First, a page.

A navigational query is an internet search with the intent of finding a specific website or web page. For example, the search query “facebook” is navigational because the intent is to access Facebook. Think of a navigational query as an alternative to typing a full URL.
Unfortunately, unless you own the brand the searcher is looking for, you’re not going to get much return on investments in navigational queries. Why? Because the intent of this type of search is extremely clear: the searcher wants to visit Facebook (or YouTube, or Pinterest, or whatever). Your chances of redirecting their search journey to your website or product are just about slim to none.
However, not all searches that appear to be navigational are so. For example, the search query “facebook” could certainly be entered with the intent of reading the latest news about the social media platform. Therefore, if you’re a news outlet or your company website features a blog, articles you publish about Facebook stand a chance of ranking organically on the first SERP. To learn more about how you can do this, read our material on search engine optimization (SEO).
Bid on it. Make sure you’re at the top of both the paid and the organic results.
Now, it may seem wasteful to pay for keywords when you’re already the top organic result, but this is actually a highly profitable move. Indeed, branded keywords tend to drive more clicks and conversions. Plus, think about how it would look if your chief competitor snagged the #1 paid spot for searches containing your brand name.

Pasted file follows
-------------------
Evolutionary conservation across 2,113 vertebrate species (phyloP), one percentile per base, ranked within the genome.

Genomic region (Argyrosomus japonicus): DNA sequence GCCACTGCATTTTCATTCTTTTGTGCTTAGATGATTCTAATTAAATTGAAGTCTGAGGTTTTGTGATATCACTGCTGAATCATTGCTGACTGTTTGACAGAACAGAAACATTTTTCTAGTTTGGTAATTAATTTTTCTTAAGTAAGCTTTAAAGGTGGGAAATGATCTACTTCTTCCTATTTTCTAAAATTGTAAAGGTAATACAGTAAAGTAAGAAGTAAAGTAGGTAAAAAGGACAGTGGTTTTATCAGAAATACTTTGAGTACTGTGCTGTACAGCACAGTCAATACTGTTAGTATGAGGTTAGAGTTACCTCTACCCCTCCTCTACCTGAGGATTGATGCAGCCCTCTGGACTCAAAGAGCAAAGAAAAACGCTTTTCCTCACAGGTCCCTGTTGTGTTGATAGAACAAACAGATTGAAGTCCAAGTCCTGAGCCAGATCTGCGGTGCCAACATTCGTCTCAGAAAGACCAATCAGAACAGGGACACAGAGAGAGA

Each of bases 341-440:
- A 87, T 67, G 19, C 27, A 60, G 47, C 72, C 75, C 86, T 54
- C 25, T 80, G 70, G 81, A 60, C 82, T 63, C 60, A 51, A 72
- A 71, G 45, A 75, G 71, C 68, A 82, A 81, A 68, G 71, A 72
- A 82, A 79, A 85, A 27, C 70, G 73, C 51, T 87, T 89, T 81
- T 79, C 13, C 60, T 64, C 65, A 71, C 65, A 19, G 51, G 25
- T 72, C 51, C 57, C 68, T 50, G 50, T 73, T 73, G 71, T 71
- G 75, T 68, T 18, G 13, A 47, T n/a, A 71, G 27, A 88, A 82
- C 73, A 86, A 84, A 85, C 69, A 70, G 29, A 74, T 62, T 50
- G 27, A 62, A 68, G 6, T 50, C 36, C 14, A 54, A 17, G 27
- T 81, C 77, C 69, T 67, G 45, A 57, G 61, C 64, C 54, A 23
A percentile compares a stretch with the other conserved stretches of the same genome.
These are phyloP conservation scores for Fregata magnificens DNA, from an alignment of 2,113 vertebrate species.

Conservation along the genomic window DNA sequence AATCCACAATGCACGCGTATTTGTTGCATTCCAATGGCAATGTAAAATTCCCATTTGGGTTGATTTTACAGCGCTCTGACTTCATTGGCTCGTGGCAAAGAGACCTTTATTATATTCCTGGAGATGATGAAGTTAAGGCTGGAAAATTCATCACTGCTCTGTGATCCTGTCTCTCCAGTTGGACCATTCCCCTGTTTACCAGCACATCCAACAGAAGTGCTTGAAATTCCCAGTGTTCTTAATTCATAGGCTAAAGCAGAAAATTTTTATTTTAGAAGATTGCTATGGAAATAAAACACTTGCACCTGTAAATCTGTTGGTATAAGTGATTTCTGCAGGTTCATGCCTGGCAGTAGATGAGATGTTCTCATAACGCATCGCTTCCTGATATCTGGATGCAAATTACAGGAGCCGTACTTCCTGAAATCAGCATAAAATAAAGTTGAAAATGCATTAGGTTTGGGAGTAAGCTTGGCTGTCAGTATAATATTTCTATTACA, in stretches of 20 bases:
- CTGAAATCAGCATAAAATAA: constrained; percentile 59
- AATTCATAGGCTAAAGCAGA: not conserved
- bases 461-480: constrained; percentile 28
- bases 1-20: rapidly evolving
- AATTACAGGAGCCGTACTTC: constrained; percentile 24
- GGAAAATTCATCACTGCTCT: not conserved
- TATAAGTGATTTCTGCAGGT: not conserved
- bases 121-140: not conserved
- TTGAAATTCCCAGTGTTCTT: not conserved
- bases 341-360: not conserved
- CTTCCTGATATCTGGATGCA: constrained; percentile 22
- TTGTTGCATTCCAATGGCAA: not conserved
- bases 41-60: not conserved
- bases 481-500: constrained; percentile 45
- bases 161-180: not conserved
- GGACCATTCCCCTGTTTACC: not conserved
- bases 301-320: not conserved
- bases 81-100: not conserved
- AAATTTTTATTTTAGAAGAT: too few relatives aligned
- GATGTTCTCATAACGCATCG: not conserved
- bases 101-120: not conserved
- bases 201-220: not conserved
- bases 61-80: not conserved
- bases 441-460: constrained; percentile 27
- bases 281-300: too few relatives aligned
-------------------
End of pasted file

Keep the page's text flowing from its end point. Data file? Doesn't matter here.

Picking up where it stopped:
An informational search query is broad word or phrase with the intent of finding more information about it. For example, “baseball” is considered an informational search query because the searcher is most likely aiming to learn more about baseball. Demonstrably, there is often little to no commercial intent behind these searches.
So, how can your target informational search queries? As they are difficult to monetize, the best approach is the unpaid route: SEO. If there is an informational query relevant to your business, you can use content to drive relevant traffic to your site. For instance, if you own a concert venue, create a blog on your website and write some posts about the histories of different musical genres. Then, when someone searches “rock music,” they find your blog. Ideally, they’ll be interested in an upcoming show and buy some tickets! You can read more about the SEO practices you need to master here.
A transactional search query is one that shows commercial intent. In other words, consumers use these queries when they’re looking to purchase a product or a service. For example, a search for “espresso machine” most likely comes from someone looking to up their caffeine intake. In these situations, paid search is your best bet. When a searcher is commercially driven, they are considerably more likely to click on a sponsored result than an organic result. Plus, ads give you a lot more options in terms of catching the searcher’s attention and driving them to your site. You can write an awesome headline, include a picture of your product, evoke an emotional response in the ad copy, and so on.
Speaking generally, of course, a healthy balance of SEO and PPC is the best way to go.